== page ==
Sometime last year a journalist friend of mine told me that a presenter on a local radio station in Uganda once defined Twitter as a platform for jokes. According to the presenter the Luganda description for what Twitter is all about was ‘Omukutu ogw’okusaagirako.’
Others have said pretty much the same when they assert that they believe Twitter to be a social network for those with time to waste. But how do you sustain that notion when the number one citizen in your country is on the same platform? Twitter is not a joking subject, if I could borrow a phrase loved by Ugandan kick boxer Golola Moses.
The last few days have arguably been President Museveni’s most digital days. It all started when he took a ‘selfie’ that got so many on Twitter and Facebook talking. Before the ‘selfie’ talk could simmer down, he took things a notch higher by sending out his very first tweet. To avoid confusing Twitter users, his @KagutaMuseveni account was immediately verified by the folks at Twitter.
The very first tweet from the man with the hat was well received and by the time of writing this it had been retweeted over 1600 times. Not to be taken as a one hit person, another tweet was sent at around 2am Ugandan time yesterday. Interestingly, although the first tweet was sent out last week, the @KagutaMuseveni account was opened way back in March 2010 and had over 17, 000 followers before the first tweet.
Museveni’s account now has over 24,000 followers. Apart from Burundi’s Pierre Nkurunziza, other East African leaders seem to be seasoned Twitter users judging from the numbers of followers they have. Kenya’s Uhuru Kenyatta has 406,000 followers while Rwanda’s Paul Kagame has 327,000 followers. Tanzania’s Jakaya Kikwete has amassed 139,000 followers.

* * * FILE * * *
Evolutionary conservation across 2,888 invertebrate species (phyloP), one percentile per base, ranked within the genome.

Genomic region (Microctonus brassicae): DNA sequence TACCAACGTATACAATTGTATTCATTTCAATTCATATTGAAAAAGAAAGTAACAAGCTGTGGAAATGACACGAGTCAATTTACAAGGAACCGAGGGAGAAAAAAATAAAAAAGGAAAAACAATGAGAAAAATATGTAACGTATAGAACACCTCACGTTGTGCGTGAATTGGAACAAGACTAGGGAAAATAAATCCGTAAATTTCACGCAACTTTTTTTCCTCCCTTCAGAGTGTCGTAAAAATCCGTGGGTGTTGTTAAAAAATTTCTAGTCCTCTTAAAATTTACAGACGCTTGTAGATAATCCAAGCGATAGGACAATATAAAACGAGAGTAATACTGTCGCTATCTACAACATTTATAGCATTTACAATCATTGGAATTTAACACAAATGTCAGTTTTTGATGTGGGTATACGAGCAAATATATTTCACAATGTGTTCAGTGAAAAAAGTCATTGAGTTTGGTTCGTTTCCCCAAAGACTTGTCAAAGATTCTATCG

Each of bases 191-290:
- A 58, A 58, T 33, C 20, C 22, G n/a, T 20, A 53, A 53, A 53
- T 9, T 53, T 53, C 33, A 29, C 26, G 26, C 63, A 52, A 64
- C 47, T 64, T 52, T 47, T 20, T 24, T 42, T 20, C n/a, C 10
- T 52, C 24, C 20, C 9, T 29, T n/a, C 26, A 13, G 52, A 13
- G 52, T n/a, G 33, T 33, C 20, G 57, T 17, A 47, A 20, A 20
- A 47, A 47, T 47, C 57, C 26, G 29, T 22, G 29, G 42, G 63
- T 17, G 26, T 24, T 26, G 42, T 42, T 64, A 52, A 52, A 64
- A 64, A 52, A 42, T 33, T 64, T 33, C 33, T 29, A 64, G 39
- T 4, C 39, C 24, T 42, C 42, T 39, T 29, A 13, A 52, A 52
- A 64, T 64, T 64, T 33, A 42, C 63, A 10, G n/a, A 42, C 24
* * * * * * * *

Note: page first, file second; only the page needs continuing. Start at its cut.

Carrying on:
During one of the ‘MindSpeak’ events organised by Aly-Khan Satchu in 2011 and held in Nairobi where President Museveni was the chief guest, Satchu said at some point that we should not elect a leader who is not abreast with the times and not on Twitter. By then President Mwai Kibaki was still in power and not on Twitter.
It is good to know that our leaders have embraced these contemporary communication platforms and some like President Kagame have encouraged government officials to also join and interact with other people in the country. One can for example ask a minister a question on Twitter thus avoiding the trouble of physically going to an office, booking and appointment and waiting to see the minister. Away from Twitter our brothers and sisters in Tanzania on Saturday celebrated 50 years as a union. Not 50 years of independence but 50 years since Tanganyika and Zanzibar formed a union and took on the name of, the United Republic of Tanzania.
The Mainland and the Isles united on April 26, 1964 following an agreement between the then President of Tanganyika, Mwalimu Julius Nyerere, and his Zanzibar counterpart, Sheikh Abeid Amani Karume.
The colourful ceremony took place at the Uhuru National Stadium and was graced by several African heads of state, vice presidents, prime ministers, envoys from as far as China. Indeed it is commendable that the Tanzanians have managed to uphold the unity that Nyerere and Karume started 50 years ago.
It is however important to point out that as Tanzania goes about the process of changing their constitution, the relationship between the mainland and Zanzibar has proven to be one of the most contentious issues.
It is not easy keeping such a union going and some countries that tried failed like was the case of Senegal and Gambia (Senegambia). Gadaffi also tried to have Chad as part of Libya but that too did not hold. The unity of Tanganyika and Zanzibar gives the region hope in that if they can keep it together then we can dream of a bigger union involving other EAC members.
And did you know that a certain Ugandan called ‘Field Marshall’ John Gideon Okello led the fight to overthrow the last Arab government in Zanzibar? At the age of 27, he toppled the government of Sultan Seyyid Jamshid bin Abdullah in what is commonly known as the Zanzibar Revolution. How a Ugandan from Lira district ended up fighting in Kenya then moving to Zanzibar is a story for another day. Once again, allow me to wish the Tanzanians a happy 50 years of Muungano.